Wednesday, 15 December 2010

Review: Imperium, Ryszard Kapuscinski (1994)

Most of the writing by Kapuscinski that I've read to this point has been about Africa, a continent full of countries so foreign to the author that his mind might be thought of, as it were, as a kind of blank slate. The difference with the current case is marked. As a Pole, Kapuscinski comes to the table with preconceptions and biases - the first piece in this collection involves scenes from the point of view of the young Ryszard coping with the Soviet take-over of his city - and so the temperature of the book is markedly different from the outset. In fact, it's nearly a failure early on: the contrast between stories about the authoritarian Russian and the imperfect, nascent Azerbaijiani, for example, is not really instructive or all that interesting. In a sense, then, Kapuscinski's clarity of vision is almost his downfall. It would be nice to say that "anything by Kapuscinski is worth reading" but in fact it's not the case. He can be boring. At the start of this book, in the section headed 'First Encounters (1939 - 1967)', he is.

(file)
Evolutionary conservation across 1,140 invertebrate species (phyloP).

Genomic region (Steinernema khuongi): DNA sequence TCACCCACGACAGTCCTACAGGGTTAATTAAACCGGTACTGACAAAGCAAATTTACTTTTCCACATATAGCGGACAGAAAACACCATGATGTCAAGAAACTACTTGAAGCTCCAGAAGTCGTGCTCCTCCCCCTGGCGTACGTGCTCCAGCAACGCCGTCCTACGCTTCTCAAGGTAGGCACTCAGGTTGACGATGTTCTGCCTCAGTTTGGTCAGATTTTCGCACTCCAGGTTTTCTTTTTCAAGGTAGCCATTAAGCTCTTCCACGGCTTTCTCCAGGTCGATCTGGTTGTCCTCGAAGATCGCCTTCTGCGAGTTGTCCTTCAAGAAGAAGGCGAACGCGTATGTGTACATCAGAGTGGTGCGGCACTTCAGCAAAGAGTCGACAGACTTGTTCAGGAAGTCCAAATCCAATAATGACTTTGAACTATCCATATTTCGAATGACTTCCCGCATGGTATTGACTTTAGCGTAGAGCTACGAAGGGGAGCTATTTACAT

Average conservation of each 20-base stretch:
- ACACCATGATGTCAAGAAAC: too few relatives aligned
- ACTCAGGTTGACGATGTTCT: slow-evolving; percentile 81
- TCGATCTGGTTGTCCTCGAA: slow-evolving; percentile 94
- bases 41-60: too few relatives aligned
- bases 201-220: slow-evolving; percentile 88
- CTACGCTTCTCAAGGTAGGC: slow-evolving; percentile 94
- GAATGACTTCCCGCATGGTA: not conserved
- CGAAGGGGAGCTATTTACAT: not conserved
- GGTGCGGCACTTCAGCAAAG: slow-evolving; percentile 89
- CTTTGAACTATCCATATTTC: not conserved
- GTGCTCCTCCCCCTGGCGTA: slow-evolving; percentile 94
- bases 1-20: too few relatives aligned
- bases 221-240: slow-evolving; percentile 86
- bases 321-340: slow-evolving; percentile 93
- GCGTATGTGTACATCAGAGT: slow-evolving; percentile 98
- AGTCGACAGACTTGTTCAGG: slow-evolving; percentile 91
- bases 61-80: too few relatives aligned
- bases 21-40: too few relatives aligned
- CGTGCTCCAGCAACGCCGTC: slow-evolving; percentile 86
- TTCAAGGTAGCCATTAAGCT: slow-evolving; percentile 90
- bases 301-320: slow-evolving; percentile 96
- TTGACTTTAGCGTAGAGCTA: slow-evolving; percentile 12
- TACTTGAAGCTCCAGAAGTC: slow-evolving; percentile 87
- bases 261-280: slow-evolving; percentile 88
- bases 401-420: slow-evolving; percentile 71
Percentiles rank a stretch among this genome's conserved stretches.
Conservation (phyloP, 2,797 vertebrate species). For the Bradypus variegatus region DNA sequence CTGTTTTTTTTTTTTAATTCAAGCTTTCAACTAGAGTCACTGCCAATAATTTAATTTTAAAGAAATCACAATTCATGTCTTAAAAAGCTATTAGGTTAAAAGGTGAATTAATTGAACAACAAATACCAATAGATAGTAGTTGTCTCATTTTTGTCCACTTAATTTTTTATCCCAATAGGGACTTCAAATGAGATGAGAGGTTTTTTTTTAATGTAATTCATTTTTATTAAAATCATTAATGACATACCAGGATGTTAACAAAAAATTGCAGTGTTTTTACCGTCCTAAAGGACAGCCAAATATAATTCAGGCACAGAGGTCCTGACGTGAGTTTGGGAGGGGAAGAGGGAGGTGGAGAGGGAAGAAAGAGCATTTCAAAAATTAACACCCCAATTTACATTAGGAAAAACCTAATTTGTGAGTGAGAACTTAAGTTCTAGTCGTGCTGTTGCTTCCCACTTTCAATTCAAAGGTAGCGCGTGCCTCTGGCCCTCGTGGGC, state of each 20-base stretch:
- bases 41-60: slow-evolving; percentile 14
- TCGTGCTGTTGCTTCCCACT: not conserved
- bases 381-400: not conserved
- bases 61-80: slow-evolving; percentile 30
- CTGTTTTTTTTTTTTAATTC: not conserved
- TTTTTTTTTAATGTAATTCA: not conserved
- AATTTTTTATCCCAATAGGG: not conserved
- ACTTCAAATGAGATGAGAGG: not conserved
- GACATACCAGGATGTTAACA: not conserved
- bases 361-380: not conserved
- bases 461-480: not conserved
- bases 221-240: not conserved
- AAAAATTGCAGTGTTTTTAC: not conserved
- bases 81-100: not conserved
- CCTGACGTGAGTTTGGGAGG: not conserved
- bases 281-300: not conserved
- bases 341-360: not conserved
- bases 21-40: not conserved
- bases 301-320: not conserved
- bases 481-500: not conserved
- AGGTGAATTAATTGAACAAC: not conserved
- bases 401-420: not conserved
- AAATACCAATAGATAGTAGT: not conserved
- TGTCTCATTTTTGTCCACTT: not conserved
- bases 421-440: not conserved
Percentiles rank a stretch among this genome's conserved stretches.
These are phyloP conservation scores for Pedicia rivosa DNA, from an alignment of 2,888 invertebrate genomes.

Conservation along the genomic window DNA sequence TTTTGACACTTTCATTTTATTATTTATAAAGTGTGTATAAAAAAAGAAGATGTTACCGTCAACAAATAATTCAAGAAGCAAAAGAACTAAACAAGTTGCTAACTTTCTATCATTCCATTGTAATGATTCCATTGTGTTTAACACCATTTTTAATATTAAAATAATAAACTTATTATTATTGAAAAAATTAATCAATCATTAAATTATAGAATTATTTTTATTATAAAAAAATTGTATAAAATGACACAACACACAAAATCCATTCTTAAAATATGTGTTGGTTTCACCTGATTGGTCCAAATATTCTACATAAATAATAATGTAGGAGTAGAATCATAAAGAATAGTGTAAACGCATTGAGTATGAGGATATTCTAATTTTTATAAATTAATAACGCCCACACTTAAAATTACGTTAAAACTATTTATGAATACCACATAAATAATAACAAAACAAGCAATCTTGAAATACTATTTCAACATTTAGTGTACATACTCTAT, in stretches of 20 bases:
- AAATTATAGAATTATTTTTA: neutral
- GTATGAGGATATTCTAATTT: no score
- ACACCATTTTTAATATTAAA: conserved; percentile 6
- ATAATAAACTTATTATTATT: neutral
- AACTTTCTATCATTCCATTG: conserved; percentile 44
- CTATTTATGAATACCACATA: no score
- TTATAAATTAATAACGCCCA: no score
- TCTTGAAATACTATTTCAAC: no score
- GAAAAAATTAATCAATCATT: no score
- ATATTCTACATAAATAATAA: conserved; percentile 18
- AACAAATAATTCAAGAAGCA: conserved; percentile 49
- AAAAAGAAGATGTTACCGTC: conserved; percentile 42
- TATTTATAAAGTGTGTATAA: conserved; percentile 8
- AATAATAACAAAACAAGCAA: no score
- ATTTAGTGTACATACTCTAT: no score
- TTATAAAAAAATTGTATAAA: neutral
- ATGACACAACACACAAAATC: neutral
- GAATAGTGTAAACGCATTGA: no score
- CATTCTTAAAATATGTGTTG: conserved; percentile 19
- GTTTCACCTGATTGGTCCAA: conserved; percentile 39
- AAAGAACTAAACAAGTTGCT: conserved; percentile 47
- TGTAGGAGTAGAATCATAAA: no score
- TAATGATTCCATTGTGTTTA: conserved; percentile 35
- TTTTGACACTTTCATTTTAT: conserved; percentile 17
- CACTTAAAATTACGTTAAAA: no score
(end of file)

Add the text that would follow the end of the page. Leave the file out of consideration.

It's in the book's second section ('From A Bird's-Eye View (1989 - 1991)') that things start to look up for the reader. We welcome back the Kapuscinski who is able to set aside - if only temporarily - his long-held views and who is, consequently, able to be at least somewhat objective. By the end of the book, we are in a mood to welcome the summation, the analysis that has been able to emerge from Kapuscinski's extraordinary brain - one so deeply educated and experienced - over the years he's been a Russia-watcher. Most of his conclusions have, in fact, played out in reality in the intervening years.

After finishing this book, I went to the bookstore and placed an order for his The Soccer Wars, and I also plan now to read his other books. I have a real appetite for Kapuscinski's honest, hard-graft, feet-on-the-ground journalism with its subtelties and side-glances into eternity. I was initially disappointed with Imperium, but found that it grew on me as I began to engage with his more mature writing. It seems that at some point the idea for the book gelled in his mind and he decided to spend a significant portion of his time examining the newly-emerged Russian nation. Perhaps not with innocent eyes, but certainly with a bit more compassion and understanding than we initially find in this book.

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